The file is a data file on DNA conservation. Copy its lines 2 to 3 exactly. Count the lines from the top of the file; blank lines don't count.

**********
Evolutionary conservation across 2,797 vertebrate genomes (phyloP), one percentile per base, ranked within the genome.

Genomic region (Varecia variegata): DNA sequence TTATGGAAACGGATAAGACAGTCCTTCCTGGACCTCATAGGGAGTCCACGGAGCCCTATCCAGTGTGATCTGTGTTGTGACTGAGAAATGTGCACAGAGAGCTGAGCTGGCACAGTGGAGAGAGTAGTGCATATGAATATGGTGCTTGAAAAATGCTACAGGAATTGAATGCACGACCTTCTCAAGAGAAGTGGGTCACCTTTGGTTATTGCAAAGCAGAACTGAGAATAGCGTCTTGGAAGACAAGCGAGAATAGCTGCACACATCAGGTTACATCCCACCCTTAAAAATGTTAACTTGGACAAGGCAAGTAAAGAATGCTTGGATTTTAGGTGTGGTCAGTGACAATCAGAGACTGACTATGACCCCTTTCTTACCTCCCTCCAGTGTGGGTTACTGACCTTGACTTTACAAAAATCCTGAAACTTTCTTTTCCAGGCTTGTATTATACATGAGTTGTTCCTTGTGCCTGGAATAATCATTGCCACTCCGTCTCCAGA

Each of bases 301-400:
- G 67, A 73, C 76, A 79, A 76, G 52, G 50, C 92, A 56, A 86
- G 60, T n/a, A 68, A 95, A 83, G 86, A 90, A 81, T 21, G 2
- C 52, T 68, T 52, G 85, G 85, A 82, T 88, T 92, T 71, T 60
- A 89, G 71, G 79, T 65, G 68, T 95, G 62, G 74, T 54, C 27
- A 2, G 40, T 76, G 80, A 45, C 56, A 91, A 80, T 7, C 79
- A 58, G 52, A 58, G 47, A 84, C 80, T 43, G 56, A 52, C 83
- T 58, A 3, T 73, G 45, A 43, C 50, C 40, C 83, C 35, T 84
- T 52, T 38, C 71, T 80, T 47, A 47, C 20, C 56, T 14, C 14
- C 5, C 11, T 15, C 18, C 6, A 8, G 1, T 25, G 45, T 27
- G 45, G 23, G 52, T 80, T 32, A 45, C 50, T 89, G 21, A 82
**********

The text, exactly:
Genomic region (Varecia variegata): DNA sequence TTATGGAAACGGATAAGACAGTCCTTCCTGGACCTCATAGGGAGTCCACGGAGCCCTATCCAGTGTGATCTGTGTTGTGACTGAGAAATGTGCACAGAGAGCTGAGCTGGCACAGTGGAGAGAGTAGTGCATATGAATATGGTGCTTGAAAAATGCTACAGGAATTGAATGCACGACCTTCTCAAGAGAAGTGGGTCACCTTTGGTTATTGCAAAGCAGAACTGAGAATAGCGTCTTGGAAGACAAGCGAGAATAGCTGCACACATCAGGTTACATCCCACCCTTAAAAATGTTAACTTGGACAAGGCAAGTAAAGAATGCTTGGATTTTAGGTGTGGTCAGTGACAATCAGAGACTGACTATGACCCCTTTCTTACCTCCCTCCAGTGTGGGTTACTGACCTTGACTTTACAAAAATCCTGAAACTTTCTTTTCCAGGCTTGTATTATACATGAGTTGTTCCTTGTGCCTGGAATAATCATTGCCACTCCGTCTCCAGA

Each of bases 301-400: